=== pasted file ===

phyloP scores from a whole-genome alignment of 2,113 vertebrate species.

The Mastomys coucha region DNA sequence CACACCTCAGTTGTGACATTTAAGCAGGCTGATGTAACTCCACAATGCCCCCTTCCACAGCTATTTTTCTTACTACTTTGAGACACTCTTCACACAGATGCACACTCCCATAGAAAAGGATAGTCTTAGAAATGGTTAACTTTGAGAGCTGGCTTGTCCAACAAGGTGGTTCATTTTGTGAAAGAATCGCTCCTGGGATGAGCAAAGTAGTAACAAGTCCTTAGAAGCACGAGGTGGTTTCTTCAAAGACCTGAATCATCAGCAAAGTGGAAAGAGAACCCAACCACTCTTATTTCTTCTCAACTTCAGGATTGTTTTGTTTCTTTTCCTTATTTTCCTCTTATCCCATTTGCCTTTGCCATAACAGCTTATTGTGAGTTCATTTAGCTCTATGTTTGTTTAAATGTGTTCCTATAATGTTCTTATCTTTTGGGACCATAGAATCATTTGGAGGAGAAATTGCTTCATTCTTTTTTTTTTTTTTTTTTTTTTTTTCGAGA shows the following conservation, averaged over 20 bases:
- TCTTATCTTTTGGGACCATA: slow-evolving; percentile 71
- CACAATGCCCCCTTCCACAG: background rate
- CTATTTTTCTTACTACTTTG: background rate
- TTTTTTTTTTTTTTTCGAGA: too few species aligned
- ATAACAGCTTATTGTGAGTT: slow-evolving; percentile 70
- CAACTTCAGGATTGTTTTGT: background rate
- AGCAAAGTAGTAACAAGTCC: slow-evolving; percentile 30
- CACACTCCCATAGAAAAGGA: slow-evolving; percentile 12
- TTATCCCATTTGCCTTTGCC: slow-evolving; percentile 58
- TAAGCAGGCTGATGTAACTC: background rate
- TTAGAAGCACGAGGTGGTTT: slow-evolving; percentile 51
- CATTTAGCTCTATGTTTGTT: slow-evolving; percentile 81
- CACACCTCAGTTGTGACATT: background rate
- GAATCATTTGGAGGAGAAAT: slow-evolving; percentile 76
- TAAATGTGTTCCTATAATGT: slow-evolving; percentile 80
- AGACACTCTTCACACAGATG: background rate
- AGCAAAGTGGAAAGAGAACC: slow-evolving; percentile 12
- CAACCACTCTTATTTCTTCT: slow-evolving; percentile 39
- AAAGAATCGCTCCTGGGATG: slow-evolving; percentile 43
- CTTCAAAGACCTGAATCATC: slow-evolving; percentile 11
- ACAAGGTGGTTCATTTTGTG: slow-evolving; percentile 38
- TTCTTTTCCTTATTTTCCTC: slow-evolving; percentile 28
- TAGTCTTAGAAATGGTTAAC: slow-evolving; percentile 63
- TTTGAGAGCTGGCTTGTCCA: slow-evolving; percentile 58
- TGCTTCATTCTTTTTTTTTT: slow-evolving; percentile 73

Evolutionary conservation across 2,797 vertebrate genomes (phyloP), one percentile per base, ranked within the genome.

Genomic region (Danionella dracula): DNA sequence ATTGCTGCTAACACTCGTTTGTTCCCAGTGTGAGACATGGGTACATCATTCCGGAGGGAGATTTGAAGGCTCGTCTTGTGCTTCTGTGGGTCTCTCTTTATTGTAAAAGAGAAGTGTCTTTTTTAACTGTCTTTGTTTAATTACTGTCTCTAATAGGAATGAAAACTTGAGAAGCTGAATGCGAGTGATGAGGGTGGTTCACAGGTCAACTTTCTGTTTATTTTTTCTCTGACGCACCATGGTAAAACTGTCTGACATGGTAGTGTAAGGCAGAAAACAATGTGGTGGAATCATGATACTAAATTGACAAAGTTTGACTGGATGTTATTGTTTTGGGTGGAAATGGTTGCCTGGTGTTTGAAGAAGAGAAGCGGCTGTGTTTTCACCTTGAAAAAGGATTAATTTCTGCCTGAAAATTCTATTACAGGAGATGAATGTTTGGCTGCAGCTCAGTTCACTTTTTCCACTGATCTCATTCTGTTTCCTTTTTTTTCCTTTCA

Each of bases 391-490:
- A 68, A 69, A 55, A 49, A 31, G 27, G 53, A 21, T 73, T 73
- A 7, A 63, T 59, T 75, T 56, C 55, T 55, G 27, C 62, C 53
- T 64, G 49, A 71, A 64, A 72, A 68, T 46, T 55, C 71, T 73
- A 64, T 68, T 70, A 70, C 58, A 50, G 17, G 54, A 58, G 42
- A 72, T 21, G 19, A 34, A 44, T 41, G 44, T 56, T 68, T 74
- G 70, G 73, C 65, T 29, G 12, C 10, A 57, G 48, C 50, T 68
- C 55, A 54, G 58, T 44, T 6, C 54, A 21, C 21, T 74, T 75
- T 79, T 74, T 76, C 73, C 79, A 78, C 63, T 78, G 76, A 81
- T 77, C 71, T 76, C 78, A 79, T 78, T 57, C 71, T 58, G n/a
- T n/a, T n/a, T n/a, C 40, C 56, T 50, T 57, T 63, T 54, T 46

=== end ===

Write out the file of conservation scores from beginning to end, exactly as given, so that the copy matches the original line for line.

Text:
phyloP scores from a whole-genome alignment of 2,113 vertebrate species.

The Mastomys coucha region DNA sequence CACACCTCAGTTGTGACATTTAAGCAGGCTGATGTAACTCCACAATGCCCCCTTCCACAGCTATTTTTCTTACTACTTTGAGACACTCTTCACACAGATGCACACTCCCATAGAAAAGGATAGTCTTAGAAATGGTTAACTTTGAGAGCTGGCTTGTCCAACAAGGTGGTTCATTTTGTGAAAGAATCGCTCCTGGGATGAGCAAAGTAGTAACAAGTCCTTAGAAGCACGAGGTGGTTTCTTCAAAGACCTGAATCATCAGCAAAGTGGAAAGAGAACCCAACCACTCTTATTTCTTCTCAACTTCAGGATTGTTTTGTTTCTTTTCCTTATTTTCCTCTTATCCCATTTGCCTTTGCCATAACAGCTTATTGTGAGTTCATTTAGCTCTATGTTTGTTTAAATGTGTTCCTATAATGTTCTTATCTTTTGGGACCATAGAATCATTTGGAGGAGAAATTGCTTCATTCTTTTTTTTTTTTTTTTTTTTTTTTTCGAGA shows the following conservation, averaged over 20 bases:
- TCTTATCTTTTGGGACCATA: slow-evolving; percentile 71
- CACAATGCCCCCTTCCACAG: background rate
- CTATTTTTCTTACTACTTTG: background rate
- TTTTTTTTTTTTTTTCGAGA: too few species aligned
- ATAACAGCTTATTGTGAGTT: slow-evolving; percentile 70
- CAACTTCAGGATTGTTTTGT: background rate
- AGCAAAGTAGTAACAAGTCC: slow-evolving; percentile 30
- CACACTCCCATAGAAAAGGA: slow-evolving; percentile 12
- TTATCCCATTTGCCTTTGCC: slow-evolving; percentile 58
- TAAGCAGGCTGATGTAACTC: background rate
- TTAGAAGCACGAGGTGGTTT: slow-evolving; percentile 51
- CATTTAGCTCTATGTTTGTT: slow-evolving; percentile 81
- CACACCTCAGTTGTGACATT: background rate
- GAATCATTTGGAGGAGAAAT: slow-evolving; percentile 76
- TAAATGTGTTCCTATAATGT: slow-evolving; percentile 80
- AGACACTCTTCACACAGATG: background rate
- AGCAAAGTGGAAAGAGAACC: slow-evolving; percentile 12
- CAACCACTCTTATTTCTTCT: slow-evolving; percentile 39
- AAAGAATCGCTCCTGGGATG: slow-evolving; percentile 43
- CTTCAAAGACCTGAATCATC: slow-evolving; percentile 11
- ACAAGGTGGTTCATTTTGTG: slow-evolving; percentile 38
- TTCTTTTCCTTATTTTCCTC: slow-evolving; percentile 28
- TAGTCTTAGAAATGGTTAAC: slow-evolving; percentile 63
- TTTGAGAGCTGGCTTGTCCA: slow-evolving; percentile 58
- TGCTTCATTCTTTTTTTTTT: slow-evolving; percentile 73

Evolutionary conservation across 2,797 vertebrate genomes (phyloP), one percentile per base, ranked within the genome.

Genomic region (Danionella dracula): DNA sequence ATTGCTGCTAACACTCGTTTGTTCCCAGTGTGAGACATGGGTACATCATTCCGGAGGGAGATTTGAAGGCTCGTCTTGTGCTTCTGTGGGTCTCTCTTTATTGTAAAAGAGAAGTGTCTTTTTTAACTGTCTTTGTTTAATTACTGTCTCTAATAGGAATGAAAACTTGAGAAGCTGAATGCGAGTGATGAGGGTGGTTCACAGGTCAACTTTCTGTTTATTTTTTCTCTGACGCACCATGGTAAAACTGTCTGACATGGTAGTGTAAGGCAGAAAACAATGTGGTGGAATCATGATACTAAATTGACAAAGTTTGACTGGATGTTATTGTTTTGGGTGGAAATGGTTGCCTGGTGTTTGAAGAAGAGAAGCGGCTGTGTTTTCACCTTGAAAAAGGATTAATTTCTGCCTGAAAATTCTATTACAGGAGATGAATGTTTGGCTGCAGCTCAGTTCACTTTTTCCACTGATCTCATTCTGTTTCCTTTTTTTTCCTTTCA

Each of bases 391-490:
- A 68, A 69, A 55, A 49, A 31, G 27, G 53, A 21, T 73, T 73
- A 7, A 63, T 59, T 75, T 56, C 55, T 55, G 27, C 62, C 53
- T 64, G 49, A 71, A 64, A 72, A 68, T 46, T 55, C 71, T 73
- A 64, T 68, T 70, A 70, C 58, A 50, G 17, G 54, A 58, G 42
- A 72, T 21, G 19, A 34, A 44, T 41, G 44, T 56, T 68, T 74
- G 70, G 73, C 65, T 29, G 12, C 10, A 57, G 48, C 50, T 68
- C 55, A 54, G 58, T 44, T 6, C 54, A 21, C 21, T 74, T 75
- T 79, T 74, T 76, C 73, C 79, A 78, C 63, T 78, G 76, A 81
- T 77, C 71, T 76, C 78, A 79, T 78, T 57, C 71, T 58, G n/a
- T n/a, T n/a, T n/a, C 40, C 56, T 50, T 57, T 63, T 54, T 46